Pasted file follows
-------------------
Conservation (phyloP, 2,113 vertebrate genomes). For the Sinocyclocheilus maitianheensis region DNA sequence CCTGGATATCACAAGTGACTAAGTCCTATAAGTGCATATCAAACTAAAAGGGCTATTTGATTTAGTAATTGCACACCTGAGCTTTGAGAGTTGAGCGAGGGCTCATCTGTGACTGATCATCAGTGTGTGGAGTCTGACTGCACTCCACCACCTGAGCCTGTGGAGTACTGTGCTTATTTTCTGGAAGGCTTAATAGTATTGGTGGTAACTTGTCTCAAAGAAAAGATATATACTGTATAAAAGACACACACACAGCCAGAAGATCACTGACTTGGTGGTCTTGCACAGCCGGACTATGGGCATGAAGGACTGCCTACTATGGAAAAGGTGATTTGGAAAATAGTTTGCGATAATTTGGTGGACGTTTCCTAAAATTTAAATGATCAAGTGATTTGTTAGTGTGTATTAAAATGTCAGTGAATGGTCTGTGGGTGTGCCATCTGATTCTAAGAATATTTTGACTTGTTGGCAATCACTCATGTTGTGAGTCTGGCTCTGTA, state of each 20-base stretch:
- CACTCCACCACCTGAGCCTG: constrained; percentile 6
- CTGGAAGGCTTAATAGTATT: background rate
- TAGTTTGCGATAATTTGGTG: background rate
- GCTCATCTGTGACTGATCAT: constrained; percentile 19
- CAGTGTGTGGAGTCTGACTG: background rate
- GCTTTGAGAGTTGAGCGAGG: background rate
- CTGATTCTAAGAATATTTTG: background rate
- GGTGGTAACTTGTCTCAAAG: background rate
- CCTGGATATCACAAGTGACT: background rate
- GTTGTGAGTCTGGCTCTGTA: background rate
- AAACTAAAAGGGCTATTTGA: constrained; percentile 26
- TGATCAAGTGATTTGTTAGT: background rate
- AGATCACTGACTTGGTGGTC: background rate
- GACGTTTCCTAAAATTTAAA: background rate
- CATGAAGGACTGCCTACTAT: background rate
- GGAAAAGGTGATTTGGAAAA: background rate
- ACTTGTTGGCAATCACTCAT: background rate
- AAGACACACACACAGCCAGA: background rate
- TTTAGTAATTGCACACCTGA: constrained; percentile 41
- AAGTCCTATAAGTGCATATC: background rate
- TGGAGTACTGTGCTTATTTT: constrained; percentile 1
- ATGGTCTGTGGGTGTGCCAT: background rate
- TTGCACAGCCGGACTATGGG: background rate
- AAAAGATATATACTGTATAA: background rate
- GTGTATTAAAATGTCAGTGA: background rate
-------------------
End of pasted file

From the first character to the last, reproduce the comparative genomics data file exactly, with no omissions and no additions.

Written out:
Conservation (phyloP, 2,113 vertebrate genomes). For the Sinocyclocheilus maitianheensis region DNA sequence CCTGGATATCACAAGTGACTAAGTCCTATAAGTGCATATCAAACTAAAAGGGCTATTTGATTTAGTAATTGCACACCTGAGCTTTGAGAGTTGAGCGAGGGCTCATCTGTGACTGATCATCAGTGTGTGGAGTCTGACTGCACTCCACCACCTGAGCCTGTGGAGTACTGTGCTTATTTTCTGGAAGGCTTAATAGTATTGGTGGTAACTTGTCTCAAAGAAAAGATATATACTGTATAAAAGACACACACACAGCCAGAAGATCACTGACTTGGTGGTCTTGCACAGCCGGACTATGGGCATGAAGGACTGCCTACTATGGAAAAGGTGATTTGGAAAATAGTTTGCGATAATTTGGTGGACGTTTCCTAAAATTTAAATGATCAAGTGATTTGTTAGTGTGTATTAAAATGTCAGTGAATGGTCTGTGGGTGTGCCATCTGATTCTAAGAATATTTTGACTTGTTGGCAATCACTCATGTTGTGAGTCTGGCTCTGTA, state of each 20-base stretch:
- CACTCCACCACCTGAGCCTG: constrained; percentile 6
- CTGGAAGGCTTAATAGTATT: background rate
- TAGTTTGCGATAATTTGGTG: background rate
- GCTCATCTGTGACTGATCAT: constrained; percentile 19
- CAGTGTGTGGAGTCTGACTG: background rate
- GCTTTGAGAGTTGAGCGAGG: background rate
- CTGATTCTAAGAATATTTTG: background rate
- GGTGGTAACTTGTCTCAAAG: background rate
- CCTGGATATCACAAGTGACT: background rate
- GTTGTGAGTCTGGCTCTGTA: background rate
- AAACTAAAAGGGCTATTTGA: constrained; percentile 26
- TGATCAAGTGATTTGTTAGT: background rate
- AGATCACTGACTTGGTGGTC: background rate
- GACGTTTCCTAAAATTTAAA: background rate
- CATGAAGGACTGCCTACTAT: background rate
- GGAAAAGGTGATTTGGAAAA: background rate
- ACTTGTTGGCAATCACTCAT: background rate
- AAGACACACACACAGCCAGA: background rate
- TTTAGTAATTGCACACCTGA: constrained; percentile 41
- AAGTCCTATAAGTGCATATC: background rate
- TGGAGTACTGTGCTTATTTT: constrained; percentile 1
- ATGGTCTGTGGGTGTGCCAT: background rate
- TTGCACAGCCGGACTATGGG: background rate
- AAAAGATATATACTGTATAA: background rate
- GTGTATTAAAATGTCAGTGA: background rate